Non-turbo vs turbo diesel fuel plumbing, primers, etc for Toyota's

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I've been looking into this a bit because I got an incorrect (ports too big) fuel primer head a while back and didn't realise until then there were two sizes of fuel line fitted to 80's for the Australian market.

So I went looking in toyodiy at the p/n's and discovered that for mine (1992) the non-turbo diesels get 23301-17010 or 23301-17150, while the turbo diesels get 23301-17030 or 23301-17170, depending on build revision (pre-8/92 or post-7/92). The ones for pre-8/92 has a differently formed outlet port. Why Toyota went away from that is something I don't know. At present I'm using a -17150 but haven't been able to fully rule it out as a leak source (despite doing the clear hose trick).

The std fuel lines are 8 mm ID for a 1hz at least that's what my 80 has got. The turbo versions appear to have received later 10 mm ID lines and 10mm ported diesel fuel primers. I don't think there's much of the OEM fuel line parts still available as new genuine product.

I've got no idea if all the other things under the back where the two solenoid valves, etc. locate have bigger 'cousins' on turbo diesel 80's.

People have reportedly fitted 'pusher pumps' to their diesel 80's in some places to increase the pressure delivered to the fuel filter (and therefore the injector pump) but I don't know what if any difference that makes and whether the injector pump is actually designed to work in positive-pressure supply system.
 

roscoFJ73

 
 
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I got an incorrect (ports too big) fuel primer head a while back and didn't realise until then there were two sizes of fuel line fitted to 80's for the Australian market.
Dont the fuel ports or valves come out? I was told they are replaceable. I not I would just sell the 10mm fuel primer and filter head and buy the proper size.

People have reportedly fitted 'pusher pumps' to their diesel 80's
I have never seen a valid argument for it. The feed pump inside the injection pumps as much as 4 times the amount of fuel needed. The excess is pushed through a bypass valve in the injection pump once its full and sent back to the fuel tank, so any extra fuel from a pusher pump just keeps the bypass valve open longer. Its like a carburetor, once the fuel bowl is full , it doesnt need any more fuel.
Some American trucks had weak feed pumps on their stanadyne injection pumps and needed an extra electric pump.
 
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I've never tried removing the fuel ports off a filter head to find out whether than are 'field replacable'. Someone might know though.

As for the pusher pump, I think it's really only something relevant to 80's (and similar 4wd's) with petrol motors as like you say the diesel injector pumps do just fine with their 'vacuum' like method to draw fuel from a tank through the filter/primer assembly.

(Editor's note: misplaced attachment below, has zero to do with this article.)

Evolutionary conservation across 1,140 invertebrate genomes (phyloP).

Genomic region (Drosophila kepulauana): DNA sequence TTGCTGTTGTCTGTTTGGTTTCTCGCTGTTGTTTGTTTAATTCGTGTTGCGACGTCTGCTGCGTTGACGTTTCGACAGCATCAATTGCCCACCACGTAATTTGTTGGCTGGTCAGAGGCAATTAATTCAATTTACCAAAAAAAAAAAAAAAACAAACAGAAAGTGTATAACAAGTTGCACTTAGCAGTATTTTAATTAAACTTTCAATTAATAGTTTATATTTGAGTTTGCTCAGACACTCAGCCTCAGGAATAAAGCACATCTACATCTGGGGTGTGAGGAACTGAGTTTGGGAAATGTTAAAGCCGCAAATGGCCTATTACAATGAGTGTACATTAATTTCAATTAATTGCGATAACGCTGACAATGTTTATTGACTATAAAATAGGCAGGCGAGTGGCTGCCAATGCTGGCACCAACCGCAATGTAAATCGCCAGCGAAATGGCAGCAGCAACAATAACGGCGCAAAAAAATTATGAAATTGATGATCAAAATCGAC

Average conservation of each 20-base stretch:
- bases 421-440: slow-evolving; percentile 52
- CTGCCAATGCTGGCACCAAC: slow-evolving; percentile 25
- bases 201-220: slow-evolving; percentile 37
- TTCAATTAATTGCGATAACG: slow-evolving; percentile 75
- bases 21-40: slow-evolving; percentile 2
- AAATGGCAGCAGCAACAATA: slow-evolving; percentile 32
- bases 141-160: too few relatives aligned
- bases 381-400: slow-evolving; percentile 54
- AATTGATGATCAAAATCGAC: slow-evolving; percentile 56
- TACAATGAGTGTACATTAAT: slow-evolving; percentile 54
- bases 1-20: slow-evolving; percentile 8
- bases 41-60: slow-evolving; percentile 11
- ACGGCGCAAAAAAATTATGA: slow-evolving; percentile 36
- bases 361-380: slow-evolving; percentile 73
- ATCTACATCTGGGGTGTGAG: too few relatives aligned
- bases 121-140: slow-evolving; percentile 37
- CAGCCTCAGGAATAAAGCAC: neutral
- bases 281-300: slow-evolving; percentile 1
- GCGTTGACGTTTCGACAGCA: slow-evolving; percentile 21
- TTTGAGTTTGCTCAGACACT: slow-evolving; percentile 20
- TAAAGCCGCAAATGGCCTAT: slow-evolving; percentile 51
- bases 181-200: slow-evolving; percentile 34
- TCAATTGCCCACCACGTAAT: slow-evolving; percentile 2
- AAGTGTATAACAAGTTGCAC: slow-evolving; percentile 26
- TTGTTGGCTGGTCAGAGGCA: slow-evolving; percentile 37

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Don’t know much about 80s, but 1hd-ftes (and I thought turbo 80s too) have 12mm feed lines and 10mm returns. I’m fitting 12s to my fte conversion.

People report fuel starvation in high power applications with less than 12mm lines and ftes. Pushes pump may fix this but introduces another potential failure. Fuel flow is also about pump cooling not just fuel for burning
 

roscoFJ73

 
 
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The injection feed pumps can draw up to 900cc a minute according to the manual, which is the same as 900ml which is 54 litres an hour and thats on the 8mm 1HZ lines.
On my FJ73 it had 6mm fuel lines for the 3F. The 3F used more fuel than any Toyota diesel but managed to get all it needed through 6mm fuel lines.
When I swapped the 1HZ into the FJ73 , i left the 6mm fuel lines in place on the advice of a fuel injection shop and they were 100% right, it never suffered from fuel starvation.
I honestly dont know why Toyota decided to use such big diameter fuel lines.
 

Greg_B

 
 
 
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It would be interesting to know why the Toyota engineers upped the line sizes. The line increase corresponded with the date change for the pistons/injectors and injection pump changes for the 1HD-T equipped 80's as well I believe (08/92)

There is some good discussion on pusher pumps which I'll link to here for your reading if your inclined. I'm on the other side of the fence, where I have never read good reason not to put one in, however rather then clutter your thread with that discussion here are the links:

Walbro Fuel Pump

HDJ81 - no fuel when cold

Another Walbro Thread - Successful Cure of a Stumbling 1HDFT

hth's

gb
 
Joined
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Messages
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Location
Toronto, NSW, Australia
None of the evidence re pusher pumps with diesels seems to be conclusive as to whether the extra pump is really necessary as Toyota factory turbo diesels have never had them, though I don't know if any of the modern common-rail computer-controlled diesels have a twin-pump arrangement.
 
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